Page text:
Who offers us a safer Mexico?

It would be important that in the last debate, the candidates could provide more details about their proposals to reduce violence, homicides, disappearances and extortions in the following years.

Jhon 117 el jefe maestro de los videojuegos de halo con una bandera de mexico. Imagen 3 de 4

More homicides, less violence. This phrase, uttered by the president of Mexico during his “mañanera,” would seem to be the last effort to justify his failed strategy of “hugs and not bullets” at the end of his six-year term. And although Andrés Manuel López Obrador and his followers will continue to blame previous administrations, and the PAN and PRI governments in the last 30 years, the data is conclusive and irrefutable: López Obrador’s administration was the most violent in recent history of Mexico, and the six-year period in which the territorial control and war capacity of organized crime dramatically increased.

And it is in the area of security where the “Teflon” phenomenon of Andrés Manuel López Obrador is most observed: Despite the catastrophic strategy in terms of security, in performance surveys in the area of public security only 23 percent of Respondents had a favorable opinion of the president in April, and 64 percent had an unfavorable opinion. The popularity of the president and his presidential candidate would seem not to feel this disapproval in national polls in April.

In any other country, this resounding failure on this issue, which affects the daily lives of the majority of voters, would surely have had a political cost at the polls, but not in the case of the Morena candidates, it would seem that the cost will be minimal. And this is extraordinary, considering that at no time have the presidential candidate, Claudia Sheinbaum, the governorships and mayors of Morena sought to distance themselves from López Obrador and his strategy of hugs and not bullets, and the disdain that the president has expressed, during throughout the six-year period, towards the victims of violence and their families.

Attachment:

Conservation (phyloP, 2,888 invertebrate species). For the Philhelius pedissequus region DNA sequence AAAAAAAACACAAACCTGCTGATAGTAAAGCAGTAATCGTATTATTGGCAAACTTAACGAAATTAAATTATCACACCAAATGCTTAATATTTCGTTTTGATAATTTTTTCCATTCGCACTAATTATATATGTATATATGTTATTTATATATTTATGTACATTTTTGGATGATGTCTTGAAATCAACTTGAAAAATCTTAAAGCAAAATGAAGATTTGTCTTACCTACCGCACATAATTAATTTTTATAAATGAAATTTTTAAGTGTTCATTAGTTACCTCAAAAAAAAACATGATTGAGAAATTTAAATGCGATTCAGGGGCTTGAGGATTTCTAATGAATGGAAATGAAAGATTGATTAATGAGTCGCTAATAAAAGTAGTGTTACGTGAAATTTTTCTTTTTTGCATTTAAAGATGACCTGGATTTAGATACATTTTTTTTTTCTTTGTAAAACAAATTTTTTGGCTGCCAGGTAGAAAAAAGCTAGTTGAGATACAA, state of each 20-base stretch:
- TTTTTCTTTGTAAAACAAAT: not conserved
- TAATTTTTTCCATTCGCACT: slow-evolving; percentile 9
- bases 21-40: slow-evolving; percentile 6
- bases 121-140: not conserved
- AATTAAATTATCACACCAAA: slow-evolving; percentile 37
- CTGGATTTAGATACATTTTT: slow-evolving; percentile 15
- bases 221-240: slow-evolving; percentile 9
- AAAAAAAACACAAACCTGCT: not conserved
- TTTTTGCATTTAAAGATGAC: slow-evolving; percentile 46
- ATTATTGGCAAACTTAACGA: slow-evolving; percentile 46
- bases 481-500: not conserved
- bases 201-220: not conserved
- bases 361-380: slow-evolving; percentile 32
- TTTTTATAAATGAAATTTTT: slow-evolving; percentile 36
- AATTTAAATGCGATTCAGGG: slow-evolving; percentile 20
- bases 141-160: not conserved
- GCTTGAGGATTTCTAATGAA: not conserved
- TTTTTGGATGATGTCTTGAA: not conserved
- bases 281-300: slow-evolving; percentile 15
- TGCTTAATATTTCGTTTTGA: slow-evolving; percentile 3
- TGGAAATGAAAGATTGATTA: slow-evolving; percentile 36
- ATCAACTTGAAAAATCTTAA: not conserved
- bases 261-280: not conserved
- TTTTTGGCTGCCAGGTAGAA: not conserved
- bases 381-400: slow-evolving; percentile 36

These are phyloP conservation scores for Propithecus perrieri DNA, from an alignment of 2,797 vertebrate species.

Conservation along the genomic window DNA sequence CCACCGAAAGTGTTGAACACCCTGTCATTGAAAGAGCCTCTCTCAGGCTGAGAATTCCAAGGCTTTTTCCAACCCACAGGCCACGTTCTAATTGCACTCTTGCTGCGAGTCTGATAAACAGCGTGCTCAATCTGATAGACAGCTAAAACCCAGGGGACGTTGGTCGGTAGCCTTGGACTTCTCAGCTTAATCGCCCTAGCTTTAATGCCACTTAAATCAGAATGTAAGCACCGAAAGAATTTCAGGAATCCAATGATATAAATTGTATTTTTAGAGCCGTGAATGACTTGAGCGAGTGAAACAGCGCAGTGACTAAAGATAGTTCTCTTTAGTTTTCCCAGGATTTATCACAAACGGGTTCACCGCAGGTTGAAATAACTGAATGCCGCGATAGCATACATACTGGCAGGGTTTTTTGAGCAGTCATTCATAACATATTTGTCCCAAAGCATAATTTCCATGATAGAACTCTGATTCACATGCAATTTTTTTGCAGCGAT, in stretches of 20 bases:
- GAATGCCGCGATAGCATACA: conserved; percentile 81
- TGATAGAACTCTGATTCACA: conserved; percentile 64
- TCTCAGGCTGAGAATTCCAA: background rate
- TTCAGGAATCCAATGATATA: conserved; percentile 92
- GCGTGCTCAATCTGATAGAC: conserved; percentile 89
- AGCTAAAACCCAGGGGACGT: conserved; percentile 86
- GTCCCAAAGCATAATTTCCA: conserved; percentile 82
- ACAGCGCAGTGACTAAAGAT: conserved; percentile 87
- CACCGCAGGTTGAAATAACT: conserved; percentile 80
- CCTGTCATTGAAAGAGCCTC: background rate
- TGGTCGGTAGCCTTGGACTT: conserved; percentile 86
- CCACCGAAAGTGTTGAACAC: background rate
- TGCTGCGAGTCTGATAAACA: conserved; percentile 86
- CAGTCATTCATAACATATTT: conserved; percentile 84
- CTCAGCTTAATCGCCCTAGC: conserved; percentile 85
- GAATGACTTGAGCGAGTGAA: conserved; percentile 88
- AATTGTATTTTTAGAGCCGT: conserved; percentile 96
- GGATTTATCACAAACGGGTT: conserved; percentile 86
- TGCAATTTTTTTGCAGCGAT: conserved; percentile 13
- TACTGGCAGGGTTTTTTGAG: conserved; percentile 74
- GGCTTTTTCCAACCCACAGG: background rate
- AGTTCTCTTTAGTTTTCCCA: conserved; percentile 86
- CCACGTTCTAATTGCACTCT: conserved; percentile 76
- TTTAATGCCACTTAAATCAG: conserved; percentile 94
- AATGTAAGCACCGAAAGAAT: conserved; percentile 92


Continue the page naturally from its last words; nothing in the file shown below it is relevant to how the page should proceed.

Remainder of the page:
Particularly contemptible was the way in which López Obrador attacked the search mothers, accusing them of being part of a political operation to weaken his government. He simply would not recognize that it was during his six-year term that the most people disappeared. There is no country in the world that has the numbers of disappearances that Mexico has, not even countries that are at war.

And during this electoral process, candidate Claudia Sheinbaum reiterates her support for her mentor’s “hugs and not bullets” strategy. While the opposition candidate, Xóchitl Gálvez, basically promises not to continue the failed strategy of this six-year term.

It is unimaginable that voters would agree to maintain the current strategy for six more years. But the opposition has not put on the table what its strategy will be and how it differs from “hugs and not bullets.”

But regardless of who wins, if an important change is not made in the way in which the country seeks to “pacify” and reduce homicides and disappearances, violence and ungovernability will surely increase even more, as incredible as this may seem.

Therefore, it would be important that in the last debate, the candidates could provide more details about their proposals to reduce violence, homicides, disappearances and extortions in the following years.

Among the issues that should be addressed would be an explanation of how the strategy of the next six-year term will differ from the current one. A detailed evaluation of official data on security, the criminal organizations that control the country, the impact they have on formal economies, and their war capacity will be essential. Obviously, a detailed analysis of the restructuring of the national security apparatus and the effectiveness in confronting criminal organizations.

The question about what position they will take regarding the militarization that was promoted during this six-year term will be almost impossible to answer until the new president is clear about how the resources of the armed forces were used and what activities are carried out by the majority of the military elements. in this six-year term.

Obviously, strengthening state and municipal police should be a priority, but where do the resources come from? How much progress can be made in a six-year term, considering the destruction and weakening of institutions? There will surely be an evaluation of the intelligence and national security apparatuses: how to make them more effective? Perhaps it will be enough for the candidates to talk about reforms to the prosecutor’s offices and the judicial apparatus to make them more effective.

Hopefully at the end of Sunday’s presidential debate, we can better answer the question: Which of the two candidates inspires you the most confidence that in six years Mexico will be a safer place for our children?

Source: elfinanciero